Fig. 5.

Expression of LPAR1, Akt, Caspase 3, Cdk1 and Cy-clin-Bl in LPA-induced proliferation and anti-apoptosis of LF cells with and without LPAR1 knockdown and overexpression via western blotting. A, D: Expression of phosphor-Akt (Ser473), phosphor-Akt (Thr308) in LF cells without LPAR1 knockdown and over-expression in response to LPA treatment. The results are expressed as the ratio of LPAR1 to GAPDH, p-Akt (Ser473) to Aktl and p-Akt (Ser308) to Aktl. B, E: Expression of LPAR1, phosphor-Akt (Ser473), phosphor-Akt (Thr308), cleaved Caspase 3, Cdkl, and Cyclin-Bl in LF cells depleted of LPAR1 and overexpressing LPAR1 in response to LPA treatment. The results are expressed as the ratio of LPAR1 to GAPDH, p-Akt (Ser473) to Aktl, p-Akt (Ser308) to Aktl, cleaved Caspase 3 to total Caspase 3, Cdkl to GAPDH and Cyclin-Bl. C, F: Expression of phosphor-Akt (Ser473) inLF cells with or without LPAR1 overexpression treated by LPA, Ki6425, LY294002, rapamycin, and PP242. The results are expressed as the ratio of p-Akt (Ser473) to Aktl. Data are presented as the mean ± S.D. ** indicates p<0.01, **** indicates p<0.0001.

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When LPAR1 expression was depleted in LF cells, the activation of Akt, Cdkl, and Cyclin-Bl expression was reduced, while the activation of Caspase 3 was higher compared to the scramble control. When LPAR1 was overexpressed in LF cells, the expression of Akt, Cdkl, and Cyclin-B1 was increased. In contrast, the activation of Caspase 3 was reduced compared to the scramble group (Fig. 5B). We confirmed the same results for Caspase 3 activation (see online suppl. material, Suppl. Fig. 2D, E). Furthermore, LPA-LPARl-induced activation of Akt can be repressed with an LPAR1 inhibitor (Ki16425), a PI3K inhibitor (LY294002), or a mTORC inhibitor (Rapamycin, PP242) (Fig. 5C).

These data suggest that Akt, Caspase 3, Cdkl, and Cyclin-B1 are potential downstream targets of LPAR1 in LPA-induced cell proliferation and survival in LF cells. Activation of Akt was induced by the LPA-LPARl-Akt axis, and phosphorylation of Akt on Ser473 required mTORC2.

Enhanced cell proliferation and suppressed apoptosis in human hypertrophic LF samples

To further validate these findings in human pathological samples, LF tissue sections were evaluated using immunohistochemistry and immunofluorescence for BAX, cleaved Caspase 3, PCNA, or TUNEL. The results showed that the expression of BAX, cleaved Caspase 3, and TUNEL staining in non-hypertrophic LF groups were significantly higher than hypertrophic LF groups. In contrast, the expression of PCNA in hypertrophic LF groups was significantly higher compared to non-hypertrophic LF groups (Fig. 6). These data suggest that LF thickness is positively correlated with cell proliferation and negatively correlated with cell apoptosis.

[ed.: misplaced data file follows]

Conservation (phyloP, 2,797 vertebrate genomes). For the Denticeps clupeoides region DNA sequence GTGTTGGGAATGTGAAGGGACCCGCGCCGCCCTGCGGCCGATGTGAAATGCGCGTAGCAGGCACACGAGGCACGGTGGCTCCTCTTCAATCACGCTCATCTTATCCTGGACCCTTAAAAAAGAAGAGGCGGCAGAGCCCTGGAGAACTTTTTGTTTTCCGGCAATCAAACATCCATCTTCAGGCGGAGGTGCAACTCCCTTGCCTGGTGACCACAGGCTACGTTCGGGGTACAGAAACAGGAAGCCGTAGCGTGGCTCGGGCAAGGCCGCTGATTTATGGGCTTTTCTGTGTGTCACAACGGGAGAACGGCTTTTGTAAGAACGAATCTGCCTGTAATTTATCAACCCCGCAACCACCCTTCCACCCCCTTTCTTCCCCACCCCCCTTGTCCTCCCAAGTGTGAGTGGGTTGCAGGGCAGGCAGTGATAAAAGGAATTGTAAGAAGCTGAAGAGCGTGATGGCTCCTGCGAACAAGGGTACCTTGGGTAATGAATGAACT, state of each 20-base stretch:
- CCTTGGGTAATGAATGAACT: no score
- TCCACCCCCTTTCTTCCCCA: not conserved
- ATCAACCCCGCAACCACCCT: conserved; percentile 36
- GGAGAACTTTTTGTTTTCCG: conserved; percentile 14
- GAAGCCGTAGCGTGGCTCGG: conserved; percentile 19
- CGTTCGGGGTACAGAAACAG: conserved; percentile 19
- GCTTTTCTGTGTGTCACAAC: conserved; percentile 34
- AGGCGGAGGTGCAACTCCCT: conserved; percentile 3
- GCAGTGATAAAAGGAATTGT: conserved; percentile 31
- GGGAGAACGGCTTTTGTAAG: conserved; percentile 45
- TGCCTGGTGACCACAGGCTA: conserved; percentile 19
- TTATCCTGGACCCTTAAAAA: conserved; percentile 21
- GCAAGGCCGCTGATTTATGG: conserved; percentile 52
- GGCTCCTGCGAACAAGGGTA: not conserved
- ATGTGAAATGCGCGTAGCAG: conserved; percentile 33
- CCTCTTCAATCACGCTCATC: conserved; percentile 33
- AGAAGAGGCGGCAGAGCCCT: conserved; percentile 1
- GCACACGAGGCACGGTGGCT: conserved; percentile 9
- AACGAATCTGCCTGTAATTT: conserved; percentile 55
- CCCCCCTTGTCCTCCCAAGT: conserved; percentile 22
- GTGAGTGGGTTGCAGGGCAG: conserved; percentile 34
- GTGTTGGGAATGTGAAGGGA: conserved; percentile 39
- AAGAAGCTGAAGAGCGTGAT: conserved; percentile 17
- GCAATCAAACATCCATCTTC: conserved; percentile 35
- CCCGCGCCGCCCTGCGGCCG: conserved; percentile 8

Fig. 6.

Immunohistochemistry and TUNEL assay of LF tissue sections from non-hypertrophic LF and hypertrophic LF. A: The expression profiles of BAX, Cleaved-Caspase 3, and PCNA were evaluated via immunohistochemistry assay. B: TUNEL assay of non-hypertrophic and hypertrophic LF tissue sections. C: Quantification of positive staining was performed using Image-Pro Plus 6.0. The results are expressed in terms of mean Integral optical density (IOD) of positive staining to cell number. Data are presented as the mean ± S.D. **** indicates p<0.0001.

Fig. 6.

Immunohistochemistry and TUNEL assay of LF tissue sections from non-hypertrophic LF and hypertrophic LF. A: The expression profiles of BAX, Cleaved-Caspase 3, and PCNA were evaluated via immunohistochemistry assay. B: TUNEL assay of non-hypertrophic and hypertrophic LF tissue sections. C: Quantification of positive staining was performed using Image-Pro Plus 6.0. The results are expressed in terms of mean Integral optical density (IOD) of positive staining to cell number. Data are presented as the mean ± S.D. **** indicates p<0.0001.